• Lepidium meyenii
• Brassicaceae family
• Grows in the Peruvian highlands at 12,000 feet and higher
Peruvian Maca (Lepidium meyenii) is an herb with the makings of a great story: It’s rare, sexy, exotic, ancient and a little mysterious. But, more important, it has unique health benefits with documented results.
The herbaceous perennial crop is grown in the central highlands of Peru at elevations of 12,000 feet and higher. The Quechua Indians native to the area are the principle producers and consumers of the plant, and the oldest recorded date of maca use in Peru is around 1600 b.c. Peruvians traditionally have used maca root to promote mental acuity, physical vitality, endurance and stamina. The Peruvian herb also is well-known as a tonic that enhances sexual desire and performance and is especially reputed to increase fertility in men and women, as well as in domesticated animals.
What is maca?
Maca is a member of the Brassicaceae family, which includes turnips and radishes. A highly nutritious food, it contains carbohydrates, proteins, calcium, fiber and lipids, as well as iodine and anticancer compounds similar to those found in cruciferous vegetables, such as broccoli and cabbage. It also contains antioxidants, such as catechins, which also are found in green tea, and sterols similar to those found in echinacea.
The greatest health benefit of Peruvian maca may be its overall nutritive effect. According to Ed Smith, co-owner of Herb Pharm, a manufacturer of herbal extracts in Williams, Oregon, it is this overall nutritive effect that gives maca its ability to restore vigor and stamina. These overall health benefits lead, in turn, to what maca is probably most noted for in the United States: sexual enhancement and increased fertility. Smith is careful to point out that, unlike other herbal sexual aids, maca is not a sexual stimulant. Rather, it is nourishing to the overall health and vitality of the individual.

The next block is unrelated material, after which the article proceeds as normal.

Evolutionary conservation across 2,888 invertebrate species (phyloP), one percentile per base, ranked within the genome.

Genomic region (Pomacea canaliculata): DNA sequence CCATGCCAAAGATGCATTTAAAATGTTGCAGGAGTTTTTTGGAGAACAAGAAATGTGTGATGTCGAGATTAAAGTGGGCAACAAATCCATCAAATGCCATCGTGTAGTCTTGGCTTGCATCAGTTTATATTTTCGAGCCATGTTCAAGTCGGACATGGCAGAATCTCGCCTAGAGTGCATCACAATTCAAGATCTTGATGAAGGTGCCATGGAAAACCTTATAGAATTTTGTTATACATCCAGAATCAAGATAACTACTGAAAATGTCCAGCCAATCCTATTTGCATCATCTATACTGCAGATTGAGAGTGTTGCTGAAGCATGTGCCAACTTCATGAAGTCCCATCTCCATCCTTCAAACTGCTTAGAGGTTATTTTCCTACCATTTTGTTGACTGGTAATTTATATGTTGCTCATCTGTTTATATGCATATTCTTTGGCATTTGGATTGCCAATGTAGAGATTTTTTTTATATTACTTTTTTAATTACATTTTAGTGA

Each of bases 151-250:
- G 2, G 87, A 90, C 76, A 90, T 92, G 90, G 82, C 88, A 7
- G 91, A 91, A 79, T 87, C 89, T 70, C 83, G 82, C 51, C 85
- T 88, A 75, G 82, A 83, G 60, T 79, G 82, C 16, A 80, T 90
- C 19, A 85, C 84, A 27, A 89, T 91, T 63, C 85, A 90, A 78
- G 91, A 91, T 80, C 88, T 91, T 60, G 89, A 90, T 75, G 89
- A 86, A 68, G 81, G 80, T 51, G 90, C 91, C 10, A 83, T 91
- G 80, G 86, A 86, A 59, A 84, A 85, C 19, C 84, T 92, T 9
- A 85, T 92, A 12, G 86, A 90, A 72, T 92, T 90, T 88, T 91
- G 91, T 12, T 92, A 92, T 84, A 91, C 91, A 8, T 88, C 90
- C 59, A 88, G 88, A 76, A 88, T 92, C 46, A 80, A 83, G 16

Because maca is a food, it should be safe for anyone. But, as always, it is important to consult your physician or a natural practitioner before taking regular, large doses of any nutritional supplement. Maca also does not seem to interact with any other medicines or herbal remedies.
Maca for Overall Health
Maca has several documented and anecdotal physiological actions within the body. It increases libido and sexual performance; increases stamina and endurance; increases fertility and pregnancy rates; helps women with the symptoms of PMS and menopause; improves symptoms of erectile dysfunction; and, according to the Quechua Indians, can increase mental
clarity in children prior to taking tests. It also has been used to treat anemia, stomach cancer, memory loss, arthritis, respiratory disorders (including bronchitis), alcoholism and to build strong bones in children (due to its high calcium content).
It is assumed that maca’s benefits are due to its effects on the endocrine system, which includes all of the body’s glands, such as the pituitary and endocrine glands, and the hormones they secrete. Yet, interestingly, in studies, Peruvian maca has not been found to increase blood levels of any hormones, including testosterone, prolactin, follicle stimulating hormone, estrogen and estradiol. One theory for maca’s effectiveness is that it may encourage the body to use hormones more effectively by acting on hormone receptors.
Getting Your Maca
There are several ways to add maca to your health regime. You can try liquid extracts, capsules and tablets. Maca powders also are becoming more available to purchase in the United States, but be aware of your source: Because maca traditionally is grown in such unique conditions, maca grown in the United States or elsewhere may not have the same health benefits and chemical composition as Peruvian maca.
Herb Pharm’s Ed Smith says that liquid extracts, capsules and tablets are easier to find in the United States, although his favorite way to take maca is a traditional Peruvian method—the smoothie, or licuado. Maca powder can be substituted for regular flour in recipes for cakes, puddings, cookies or other baked goods.
“You can switch out a couple of tablespoons of regular flour and replace them with maca powder in most baked recipes,” Julie Morris of Navitas Naturals says. “Low-heat and raw-food recipes take advantage of maca’s nutrition even further, such as mixing a teaspoon of maca into cooked oatmeal or blending some maca into a protein smoothie.”
Jessica Kellner is editor of our sister publication, Natural Home & Garden magazine.